1. People don't know how to determine the correct weight for their dogs. Dogs vary in height, bone structure, and muscularity, so there is no one correct weight for a dog of any given breed. The best way to determine whether a dog is overweight is to test 3 different parts of the body: the neck, the ribs, and the hips.<LI type=a>To check the neck, press your thumb and index finger deep into the side of the neck just ahead of the shoulder, and pinch them together. If your fingers are more than 1/2" apart, the dog is overweight. (Note: this is where old dogs tend to carry most of their excess fat, and they may actually be thin in other locations.) <LI type=a>To check the ribs, stand with your dog beside you, facing his butt. Place your thumb on the middle of his spine half way down the back and spread your fingers out over his last few ribs. Then run your fingers up and down along his skin. You should be able to feel the bumps of his ribs without pressing in.
  2. To check the hips, run your hand over your dog's croup. You should be able to feel the bumps of his two pelvic bones without pressing down.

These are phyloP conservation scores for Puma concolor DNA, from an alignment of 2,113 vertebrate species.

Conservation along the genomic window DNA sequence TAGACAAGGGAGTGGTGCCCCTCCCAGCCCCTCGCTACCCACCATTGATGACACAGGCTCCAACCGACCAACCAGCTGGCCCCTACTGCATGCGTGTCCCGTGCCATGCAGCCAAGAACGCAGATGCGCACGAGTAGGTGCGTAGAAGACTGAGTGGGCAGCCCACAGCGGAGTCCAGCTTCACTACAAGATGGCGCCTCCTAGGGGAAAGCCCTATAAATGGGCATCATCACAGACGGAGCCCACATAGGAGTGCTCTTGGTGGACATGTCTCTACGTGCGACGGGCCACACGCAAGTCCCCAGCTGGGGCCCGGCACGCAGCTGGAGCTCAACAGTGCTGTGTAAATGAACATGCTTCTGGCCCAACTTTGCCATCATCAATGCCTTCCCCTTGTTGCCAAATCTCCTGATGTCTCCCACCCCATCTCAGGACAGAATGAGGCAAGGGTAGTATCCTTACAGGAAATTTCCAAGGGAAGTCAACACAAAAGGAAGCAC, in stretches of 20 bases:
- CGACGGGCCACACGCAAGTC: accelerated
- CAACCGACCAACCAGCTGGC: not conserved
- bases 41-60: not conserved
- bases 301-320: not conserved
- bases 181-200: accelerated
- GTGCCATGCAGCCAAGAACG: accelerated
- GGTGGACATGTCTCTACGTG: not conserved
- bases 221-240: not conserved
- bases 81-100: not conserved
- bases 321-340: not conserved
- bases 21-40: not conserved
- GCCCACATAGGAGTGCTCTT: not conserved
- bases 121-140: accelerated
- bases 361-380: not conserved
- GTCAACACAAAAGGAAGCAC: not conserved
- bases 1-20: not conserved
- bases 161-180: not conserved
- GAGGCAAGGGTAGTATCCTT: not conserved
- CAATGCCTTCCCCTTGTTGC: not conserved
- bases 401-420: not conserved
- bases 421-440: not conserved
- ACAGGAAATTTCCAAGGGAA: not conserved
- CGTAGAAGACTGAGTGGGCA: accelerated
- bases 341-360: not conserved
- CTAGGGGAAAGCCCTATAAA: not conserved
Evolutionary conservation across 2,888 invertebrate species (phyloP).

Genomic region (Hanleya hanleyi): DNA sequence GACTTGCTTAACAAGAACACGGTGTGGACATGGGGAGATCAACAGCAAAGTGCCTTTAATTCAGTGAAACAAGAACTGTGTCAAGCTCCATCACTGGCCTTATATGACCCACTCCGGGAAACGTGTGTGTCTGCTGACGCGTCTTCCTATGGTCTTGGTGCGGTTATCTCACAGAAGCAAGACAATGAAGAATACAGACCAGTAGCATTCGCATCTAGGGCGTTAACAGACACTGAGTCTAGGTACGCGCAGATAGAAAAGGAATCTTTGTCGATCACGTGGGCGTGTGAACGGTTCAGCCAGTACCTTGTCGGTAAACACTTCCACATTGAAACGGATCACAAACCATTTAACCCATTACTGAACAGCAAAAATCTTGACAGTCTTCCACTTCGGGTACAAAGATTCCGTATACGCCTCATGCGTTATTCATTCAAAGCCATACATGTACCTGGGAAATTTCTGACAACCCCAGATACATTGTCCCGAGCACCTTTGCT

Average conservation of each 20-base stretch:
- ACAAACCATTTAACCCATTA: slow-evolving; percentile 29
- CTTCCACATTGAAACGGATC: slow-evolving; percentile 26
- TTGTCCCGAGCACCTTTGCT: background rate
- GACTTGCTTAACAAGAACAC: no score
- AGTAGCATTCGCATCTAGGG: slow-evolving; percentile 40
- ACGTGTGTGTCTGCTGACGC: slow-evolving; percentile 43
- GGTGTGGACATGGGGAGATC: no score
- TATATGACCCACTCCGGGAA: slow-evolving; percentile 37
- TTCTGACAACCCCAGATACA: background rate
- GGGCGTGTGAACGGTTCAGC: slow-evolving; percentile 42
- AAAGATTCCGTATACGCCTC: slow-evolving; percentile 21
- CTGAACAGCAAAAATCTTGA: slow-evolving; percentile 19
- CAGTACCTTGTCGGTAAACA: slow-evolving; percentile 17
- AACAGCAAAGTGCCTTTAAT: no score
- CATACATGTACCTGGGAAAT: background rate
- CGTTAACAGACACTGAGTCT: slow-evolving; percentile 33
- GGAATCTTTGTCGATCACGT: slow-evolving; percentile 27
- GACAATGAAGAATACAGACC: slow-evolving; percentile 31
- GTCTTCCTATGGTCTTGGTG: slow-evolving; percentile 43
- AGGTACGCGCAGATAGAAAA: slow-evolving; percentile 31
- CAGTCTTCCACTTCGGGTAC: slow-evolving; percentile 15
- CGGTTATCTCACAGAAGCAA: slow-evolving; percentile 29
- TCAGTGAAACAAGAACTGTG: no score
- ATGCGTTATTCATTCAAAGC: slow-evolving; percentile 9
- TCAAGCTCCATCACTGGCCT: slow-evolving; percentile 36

1. Some of you may be reading this and thinking, "I would never want my dog to be that skinny!" Think about the Olympic athletes. If you want your dog to be an athlete then it is only fair that you do what you can to help him achieve the body that he will need to perform and stay healthy and injury free for many years.
Dog Diet Do's and Don’t's
According to Dr. Tony Buffington, Professor of Clinical Nutrition, Ohio State University College of Veterinary Medicine, your puppy can be fed a regimen of specific caloric intake compared to his body condition score (BCS), using a simple one to five scale, from overly thin to obese. Using manufacturer feeding recommendations as an initial starting point, feed your puppy to a score of two and maintain this weight until he's fully grown.
... 2 Thin
- Ribs easily palpated and may be visible with no palpable fat. Tops of lumbar vertebrae visible. Pelvic bones less prominent. Obvious waist and abdominal tuck.
you should be able to see the tops of the dogs spine not just easily feel it.


Purina Body Condition Chart